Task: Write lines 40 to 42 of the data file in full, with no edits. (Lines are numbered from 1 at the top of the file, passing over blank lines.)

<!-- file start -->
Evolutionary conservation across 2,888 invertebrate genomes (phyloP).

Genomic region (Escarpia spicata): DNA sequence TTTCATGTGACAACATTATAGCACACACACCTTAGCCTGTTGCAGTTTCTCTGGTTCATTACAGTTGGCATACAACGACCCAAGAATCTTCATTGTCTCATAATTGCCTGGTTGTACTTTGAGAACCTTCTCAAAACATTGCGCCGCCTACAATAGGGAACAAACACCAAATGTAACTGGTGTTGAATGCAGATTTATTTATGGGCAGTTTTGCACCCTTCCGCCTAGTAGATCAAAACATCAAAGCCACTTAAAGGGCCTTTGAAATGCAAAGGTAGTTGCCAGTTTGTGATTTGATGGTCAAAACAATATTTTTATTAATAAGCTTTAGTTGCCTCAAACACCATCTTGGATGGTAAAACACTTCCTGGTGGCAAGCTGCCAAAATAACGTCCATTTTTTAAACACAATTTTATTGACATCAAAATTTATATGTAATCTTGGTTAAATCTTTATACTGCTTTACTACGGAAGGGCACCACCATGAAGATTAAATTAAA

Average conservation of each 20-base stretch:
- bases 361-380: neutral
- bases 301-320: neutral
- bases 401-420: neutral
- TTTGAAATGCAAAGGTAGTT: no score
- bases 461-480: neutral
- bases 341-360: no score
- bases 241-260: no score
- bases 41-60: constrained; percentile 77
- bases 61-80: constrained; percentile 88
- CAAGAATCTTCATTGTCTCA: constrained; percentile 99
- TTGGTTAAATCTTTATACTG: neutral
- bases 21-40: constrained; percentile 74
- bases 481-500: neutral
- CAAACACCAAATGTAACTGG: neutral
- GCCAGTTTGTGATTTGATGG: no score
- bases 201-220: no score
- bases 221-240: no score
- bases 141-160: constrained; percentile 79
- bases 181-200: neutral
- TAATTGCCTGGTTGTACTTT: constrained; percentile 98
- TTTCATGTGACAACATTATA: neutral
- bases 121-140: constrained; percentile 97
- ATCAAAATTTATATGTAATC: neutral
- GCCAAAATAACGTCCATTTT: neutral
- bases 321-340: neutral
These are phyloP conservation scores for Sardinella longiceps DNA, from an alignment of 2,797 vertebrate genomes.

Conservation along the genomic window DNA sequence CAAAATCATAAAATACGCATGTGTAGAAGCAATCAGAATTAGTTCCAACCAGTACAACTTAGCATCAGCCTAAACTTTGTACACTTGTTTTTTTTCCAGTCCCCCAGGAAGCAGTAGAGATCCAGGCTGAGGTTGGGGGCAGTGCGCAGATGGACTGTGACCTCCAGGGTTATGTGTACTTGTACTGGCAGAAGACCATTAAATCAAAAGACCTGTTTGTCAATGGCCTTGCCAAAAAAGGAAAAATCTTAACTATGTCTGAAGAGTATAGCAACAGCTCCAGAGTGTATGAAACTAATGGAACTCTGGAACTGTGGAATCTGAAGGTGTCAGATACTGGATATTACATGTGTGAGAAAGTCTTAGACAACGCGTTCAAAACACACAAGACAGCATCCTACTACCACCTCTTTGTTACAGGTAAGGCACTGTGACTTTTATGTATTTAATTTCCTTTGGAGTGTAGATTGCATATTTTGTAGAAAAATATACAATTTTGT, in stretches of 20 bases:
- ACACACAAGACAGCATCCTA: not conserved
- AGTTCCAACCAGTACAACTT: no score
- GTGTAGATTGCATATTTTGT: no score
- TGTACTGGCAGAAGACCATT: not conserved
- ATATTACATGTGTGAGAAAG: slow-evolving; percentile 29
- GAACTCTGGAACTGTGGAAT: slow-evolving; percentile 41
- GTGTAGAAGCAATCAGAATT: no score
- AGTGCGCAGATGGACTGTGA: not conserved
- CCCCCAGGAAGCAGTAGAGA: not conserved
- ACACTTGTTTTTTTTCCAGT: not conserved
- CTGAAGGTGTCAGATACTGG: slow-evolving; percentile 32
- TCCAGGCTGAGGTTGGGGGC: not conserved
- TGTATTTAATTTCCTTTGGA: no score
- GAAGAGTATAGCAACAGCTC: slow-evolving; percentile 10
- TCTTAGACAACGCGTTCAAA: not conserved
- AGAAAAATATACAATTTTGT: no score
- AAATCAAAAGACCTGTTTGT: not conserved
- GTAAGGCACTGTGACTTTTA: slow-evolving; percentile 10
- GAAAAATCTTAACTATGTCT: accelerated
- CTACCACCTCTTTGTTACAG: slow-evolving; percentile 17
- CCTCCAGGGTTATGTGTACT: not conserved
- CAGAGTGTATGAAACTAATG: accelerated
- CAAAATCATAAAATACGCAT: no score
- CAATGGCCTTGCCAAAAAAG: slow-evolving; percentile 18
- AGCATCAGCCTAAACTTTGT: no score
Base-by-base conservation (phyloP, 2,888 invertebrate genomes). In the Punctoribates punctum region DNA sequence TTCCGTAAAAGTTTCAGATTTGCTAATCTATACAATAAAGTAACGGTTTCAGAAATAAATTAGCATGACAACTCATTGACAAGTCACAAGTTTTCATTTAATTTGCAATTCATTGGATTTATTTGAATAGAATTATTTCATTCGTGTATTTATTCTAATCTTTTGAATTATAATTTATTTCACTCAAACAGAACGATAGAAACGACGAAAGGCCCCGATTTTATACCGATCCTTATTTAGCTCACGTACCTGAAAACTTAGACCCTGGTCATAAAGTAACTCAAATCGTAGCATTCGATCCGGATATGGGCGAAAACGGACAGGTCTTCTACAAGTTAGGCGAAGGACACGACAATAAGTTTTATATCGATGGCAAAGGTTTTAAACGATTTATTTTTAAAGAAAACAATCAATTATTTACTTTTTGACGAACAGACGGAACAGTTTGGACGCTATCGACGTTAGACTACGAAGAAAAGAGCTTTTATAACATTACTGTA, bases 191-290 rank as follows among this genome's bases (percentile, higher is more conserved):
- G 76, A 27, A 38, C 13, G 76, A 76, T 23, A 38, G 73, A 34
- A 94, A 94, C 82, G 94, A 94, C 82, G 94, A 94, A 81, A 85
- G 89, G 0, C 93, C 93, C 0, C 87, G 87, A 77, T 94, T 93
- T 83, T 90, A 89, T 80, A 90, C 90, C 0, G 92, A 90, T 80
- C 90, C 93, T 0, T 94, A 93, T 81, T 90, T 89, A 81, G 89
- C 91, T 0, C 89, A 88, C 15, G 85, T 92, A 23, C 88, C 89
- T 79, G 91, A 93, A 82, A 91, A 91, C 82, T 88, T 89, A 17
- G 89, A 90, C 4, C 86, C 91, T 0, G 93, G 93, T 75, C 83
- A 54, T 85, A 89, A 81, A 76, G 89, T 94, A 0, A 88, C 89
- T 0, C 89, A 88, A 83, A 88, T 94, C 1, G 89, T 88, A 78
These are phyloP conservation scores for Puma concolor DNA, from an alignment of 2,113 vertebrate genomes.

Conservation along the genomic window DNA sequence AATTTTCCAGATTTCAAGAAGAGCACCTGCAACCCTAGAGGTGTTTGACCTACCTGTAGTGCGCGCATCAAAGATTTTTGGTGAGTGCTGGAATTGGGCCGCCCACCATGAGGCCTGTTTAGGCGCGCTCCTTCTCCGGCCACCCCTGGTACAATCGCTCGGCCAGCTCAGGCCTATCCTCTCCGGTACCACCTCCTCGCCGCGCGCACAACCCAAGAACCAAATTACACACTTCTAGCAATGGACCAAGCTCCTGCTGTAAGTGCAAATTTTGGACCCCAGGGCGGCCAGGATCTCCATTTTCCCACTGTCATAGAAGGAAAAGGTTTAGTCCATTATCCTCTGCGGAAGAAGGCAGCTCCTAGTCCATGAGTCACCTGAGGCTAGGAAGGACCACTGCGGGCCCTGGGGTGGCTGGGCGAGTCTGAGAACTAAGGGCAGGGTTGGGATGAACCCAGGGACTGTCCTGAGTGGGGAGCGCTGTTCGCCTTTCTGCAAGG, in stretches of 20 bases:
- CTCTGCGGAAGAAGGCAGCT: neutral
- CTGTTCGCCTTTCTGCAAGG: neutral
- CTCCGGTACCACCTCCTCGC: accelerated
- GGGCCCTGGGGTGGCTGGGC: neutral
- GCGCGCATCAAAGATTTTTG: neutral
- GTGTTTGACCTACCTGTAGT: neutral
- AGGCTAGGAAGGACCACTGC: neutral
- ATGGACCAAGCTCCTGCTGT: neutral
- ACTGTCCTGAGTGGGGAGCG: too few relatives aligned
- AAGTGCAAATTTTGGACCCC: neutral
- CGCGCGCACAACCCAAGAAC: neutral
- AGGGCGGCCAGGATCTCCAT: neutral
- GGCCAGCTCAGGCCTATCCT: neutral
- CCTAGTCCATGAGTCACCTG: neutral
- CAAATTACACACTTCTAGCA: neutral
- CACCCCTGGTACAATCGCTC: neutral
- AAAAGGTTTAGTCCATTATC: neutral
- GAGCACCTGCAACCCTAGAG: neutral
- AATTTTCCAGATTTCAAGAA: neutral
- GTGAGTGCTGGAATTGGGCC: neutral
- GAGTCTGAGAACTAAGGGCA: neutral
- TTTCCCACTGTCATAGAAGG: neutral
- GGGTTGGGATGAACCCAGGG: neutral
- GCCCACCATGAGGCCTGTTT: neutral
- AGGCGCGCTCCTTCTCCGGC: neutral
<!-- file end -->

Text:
- ACACTTGTTTTTTTTCCAGT: not conserved
- CTGAAGGTGTCAGATACTGG: slow-evolving; percentile 32
- TCCAGGCTGAGGTTGGGGGC: not conserved